Sunday, May 11, 2008

Robert Burns and Belfast

Published in "Belfast In Your Pocket" in January 2006

Is there anyone reading this article who hasn’t heard of Scotland’s National Bard, Robert Burns? I doubt it! But how many of you are aware of his connections with Ulster?

Burns was born in Ayrshire in 1759, six years after the publication of “The Ulster Miscellany” one of the first Ulster publications in the Scots language. It had been published in Belfast in 1753 and included nine “Scotch Poems”.

So when Burns’ poems were first published in Kilmarnock in 1786, it should be no surprise to learn that the Belfast News Letter was the first newspaper in the British Isles to print extracts of his work. The Edinburgh edition of his poems was published in 1787, and the third printing was – you guessed it – in Belfast, in the same year.

History records that a number of Ulster folk, including Samuel Thomson, one of the most renowned Ulster-Scots poets of the era, travelled to Scotland to visit Burns. And there are at least two legends of Burns having visited Ulster - to County Antrim and also to Donaghadee in County Down - but sadly these can’t be confirmed.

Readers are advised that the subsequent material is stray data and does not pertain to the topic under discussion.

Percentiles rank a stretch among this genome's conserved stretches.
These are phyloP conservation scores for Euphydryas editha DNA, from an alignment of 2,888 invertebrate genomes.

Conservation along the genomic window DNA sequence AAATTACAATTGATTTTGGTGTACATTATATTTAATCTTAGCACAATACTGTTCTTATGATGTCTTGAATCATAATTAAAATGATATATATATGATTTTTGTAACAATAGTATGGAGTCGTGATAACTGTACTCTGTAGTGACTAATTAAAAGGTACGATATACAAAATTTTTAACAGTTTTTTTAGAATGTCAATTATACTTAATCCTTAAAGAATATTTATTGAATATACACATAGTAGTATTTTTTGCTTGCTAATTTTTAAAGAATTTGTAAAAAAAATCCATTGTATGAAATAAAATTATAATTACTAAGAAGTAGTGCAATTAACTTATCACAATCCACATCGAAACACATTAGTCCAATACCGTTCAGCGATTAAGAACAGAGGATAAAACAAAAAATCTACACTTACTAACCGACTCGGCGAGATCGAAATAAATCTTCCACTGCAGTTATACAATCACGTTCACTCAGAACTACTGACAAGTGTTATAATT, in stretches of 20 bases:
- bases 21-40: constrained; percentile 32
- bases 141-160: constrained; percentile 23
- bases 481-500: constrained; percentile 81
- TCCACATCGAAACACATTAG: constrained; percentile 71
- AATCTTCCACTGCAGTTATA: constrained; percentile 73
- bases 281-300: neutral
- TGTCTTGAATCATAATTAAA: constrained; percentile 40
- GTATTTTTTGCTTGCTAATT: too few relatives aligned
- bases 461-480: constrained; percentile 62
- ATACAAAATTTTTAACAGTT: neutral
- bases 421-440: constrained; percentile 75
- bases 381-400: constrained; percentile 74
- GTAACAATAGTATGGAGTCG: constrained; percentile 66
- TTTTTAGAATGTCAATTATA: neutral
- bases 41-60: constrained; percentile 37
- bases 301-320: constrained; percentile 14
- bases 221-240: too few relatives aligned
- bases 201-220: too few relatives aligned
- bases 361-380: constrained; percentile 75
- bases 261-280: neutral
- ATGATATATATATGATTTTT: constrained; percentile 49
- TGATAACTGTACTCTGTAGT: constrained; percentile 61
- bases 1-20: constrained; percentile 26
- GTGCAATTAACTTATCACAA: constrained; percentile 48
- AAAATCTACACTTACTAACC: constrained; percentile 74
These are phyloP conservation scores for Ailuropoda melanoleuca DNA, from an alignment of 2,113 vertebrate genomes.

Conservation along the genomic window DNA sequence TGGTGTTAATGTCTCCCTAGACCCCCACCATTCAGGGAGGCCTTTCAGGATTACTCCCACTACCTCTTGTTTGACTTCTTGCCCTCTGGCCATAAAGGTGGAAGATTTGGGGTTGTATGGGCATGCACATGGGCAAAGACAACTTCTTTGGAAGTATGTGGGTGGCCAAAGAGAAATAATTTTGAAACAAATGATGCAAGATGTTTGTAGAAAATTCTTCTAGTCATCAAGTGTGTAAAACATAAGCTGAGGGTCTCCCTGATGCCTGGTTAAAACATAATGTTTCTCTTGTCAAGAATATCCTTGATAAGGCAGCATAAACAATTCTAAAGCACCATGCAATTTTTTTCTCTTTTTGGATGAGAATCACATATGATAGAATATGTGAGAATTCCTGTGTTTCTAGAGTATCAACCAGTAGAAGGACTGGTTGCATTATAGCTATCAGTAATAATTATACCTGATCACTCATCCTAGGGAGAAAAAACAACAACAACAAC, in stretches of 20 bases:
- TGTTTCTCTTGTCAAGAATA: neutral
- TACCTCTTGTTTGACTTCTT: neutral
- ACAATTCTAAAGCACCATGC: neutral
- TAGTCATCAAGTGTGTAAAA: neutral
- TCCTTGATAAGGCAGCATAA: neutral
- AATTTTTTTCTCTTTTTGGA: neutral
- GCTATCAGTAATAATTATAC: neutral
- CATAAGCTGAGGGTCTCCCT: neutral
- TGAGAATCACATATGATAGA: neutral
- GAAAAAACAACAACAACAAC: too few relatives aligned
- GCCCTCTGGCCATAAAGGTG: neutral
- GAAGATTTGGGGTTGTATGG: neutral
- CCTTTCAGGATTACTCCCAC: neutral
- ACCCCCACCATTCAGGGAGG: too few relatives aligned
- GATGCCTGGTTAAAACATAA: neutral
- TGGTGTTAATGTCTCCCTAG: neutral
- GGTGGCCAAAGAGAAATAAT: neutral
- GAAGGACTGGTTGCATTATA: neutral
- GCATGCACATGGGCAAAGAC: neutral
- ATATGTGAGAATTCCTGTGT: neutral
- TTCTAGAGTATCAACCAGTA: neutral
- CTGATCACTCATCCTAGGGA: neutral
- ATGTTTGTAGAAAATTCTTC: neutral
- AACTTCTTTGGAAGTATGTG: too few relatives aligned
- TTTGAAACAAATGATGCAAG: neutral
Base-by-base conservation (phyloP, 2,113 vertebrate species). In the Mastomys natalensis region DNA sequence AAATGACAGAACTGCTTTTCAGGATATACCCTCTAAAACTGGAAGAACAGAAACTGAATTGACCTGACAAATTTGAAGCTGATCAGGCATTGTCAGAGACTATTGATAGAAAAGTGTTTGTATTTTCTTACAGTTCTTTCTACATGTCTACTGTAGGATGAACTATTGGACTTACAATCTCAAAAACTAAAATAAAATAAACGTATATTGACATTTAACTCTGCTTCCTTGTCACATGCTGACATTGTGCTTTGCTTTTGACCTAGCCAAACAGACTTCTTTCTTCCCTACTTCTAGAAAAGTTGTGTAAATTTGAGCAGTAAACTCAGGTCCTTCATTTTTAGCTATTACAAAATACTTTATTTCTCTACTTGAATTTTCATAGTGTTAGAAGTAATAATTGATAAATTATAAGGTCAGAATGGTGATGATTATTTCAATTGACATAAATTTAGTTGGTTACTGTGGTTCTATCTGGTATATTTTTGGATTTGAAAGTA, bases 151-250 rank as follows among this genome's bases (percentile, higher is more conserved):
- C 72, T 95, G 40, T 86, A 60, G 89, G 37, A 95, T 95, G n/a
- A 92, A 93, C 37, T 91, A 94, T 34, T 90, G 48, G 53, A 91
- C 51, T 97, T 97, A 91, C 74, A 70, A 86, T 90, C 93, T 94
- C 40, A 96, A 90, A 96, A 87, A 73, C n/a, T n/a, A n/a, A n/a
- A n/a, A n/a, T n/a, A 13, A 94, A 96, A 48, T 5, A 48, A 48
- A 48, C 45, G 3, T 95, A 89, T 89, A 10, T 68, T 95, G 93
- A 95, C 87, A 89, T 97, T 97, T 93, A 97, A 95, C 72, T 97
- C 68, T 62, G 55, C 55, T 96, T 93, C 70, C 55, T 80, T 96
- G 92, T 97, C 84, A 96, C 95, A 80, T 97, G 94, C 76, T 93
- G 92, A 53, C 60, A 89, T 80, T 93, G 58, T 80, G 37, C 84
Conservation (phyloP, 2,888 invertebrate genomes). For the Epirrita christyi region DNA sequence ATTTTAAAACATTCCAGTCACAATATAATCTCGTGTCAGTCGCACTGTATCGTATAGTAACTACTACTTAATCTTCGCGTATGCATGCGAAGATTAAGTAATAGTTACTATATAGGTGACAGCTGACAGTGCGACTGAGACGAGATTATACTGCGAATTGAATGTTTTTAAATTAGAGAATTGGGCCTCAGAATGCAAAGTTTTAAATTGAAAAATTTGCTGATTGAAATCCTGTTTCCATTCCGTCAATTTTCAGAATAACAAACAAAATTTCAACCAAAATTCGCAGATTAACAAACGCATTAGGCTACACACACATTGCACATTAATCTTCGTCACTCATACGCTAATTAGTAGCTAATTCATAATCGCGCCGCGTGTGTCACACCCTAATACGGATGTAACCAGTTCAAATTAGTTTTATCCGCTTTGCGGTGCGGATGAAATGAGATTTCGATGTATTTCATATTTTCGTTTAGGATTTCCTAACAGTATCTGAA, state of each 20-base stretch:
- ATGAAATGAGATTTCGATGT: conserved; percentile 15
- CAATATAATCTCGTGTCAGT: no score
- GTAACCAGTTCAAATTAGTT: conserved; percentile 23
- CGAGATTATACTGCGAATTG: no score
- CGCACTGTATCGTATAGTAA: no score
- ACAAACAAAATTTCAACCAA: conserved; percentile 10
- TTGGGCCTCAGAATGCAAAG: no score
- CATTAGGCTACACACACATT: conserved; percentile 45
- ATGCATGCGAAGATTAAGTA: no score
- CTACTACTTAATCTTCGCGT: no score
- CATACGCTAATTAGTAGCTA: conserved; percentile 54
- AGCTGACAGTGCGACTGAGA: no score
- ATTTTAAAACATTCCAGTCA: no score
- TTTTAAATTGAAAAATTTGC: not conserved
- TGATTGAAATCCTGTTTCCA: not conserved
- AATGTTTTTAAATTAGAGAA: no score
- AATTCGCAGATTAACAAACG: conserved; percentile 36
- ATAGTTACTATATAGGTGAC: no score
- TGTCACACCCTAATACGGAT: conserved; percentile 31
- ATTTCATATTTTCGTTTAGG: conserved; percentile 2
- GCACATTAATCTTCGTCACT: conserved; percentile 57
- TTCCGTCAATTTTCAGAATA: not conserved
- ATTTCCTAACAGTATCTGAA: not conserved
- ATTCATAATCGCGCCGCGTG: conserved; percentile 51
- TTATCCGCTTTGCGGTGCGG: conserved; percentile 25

The love of Burns’ poetry was demonstrated in the establishment of scores of “Burns Clubs” across Ulster; it was also said that every Ulster-Scots home had two books – a Bible and an edition of Burns! Burns’ son travelled to Belfast in August 1844 to attend a supper at the Burns Tavern in the city, and that his daughter, Eliza Burns Everitt, eventually came to live in Belfast – she passed her collection of “Burnsiana” to her own daughter who then in turn gave it to the Linenhall Library.

So, why not drop in to one of the hundreds of Burns Suppers you’ll find in hotels, restaurants and pubs across Ulster this January. And as you enjoy your haggis and “wee dram,” remember that Ulster and Scotland have had an “auld acquaintance” for many centuries. It’s an acquaintance which has never been more popular than it is today!

(Footnote: Just over the border, in Dundalk, County Louth, is a memorial to Burns. His sister, Agnes Burns Galt, lived at Stephenstown Pond from 1817 until her death in 1834. She was buried in St Nicholas Presbyterian Church.)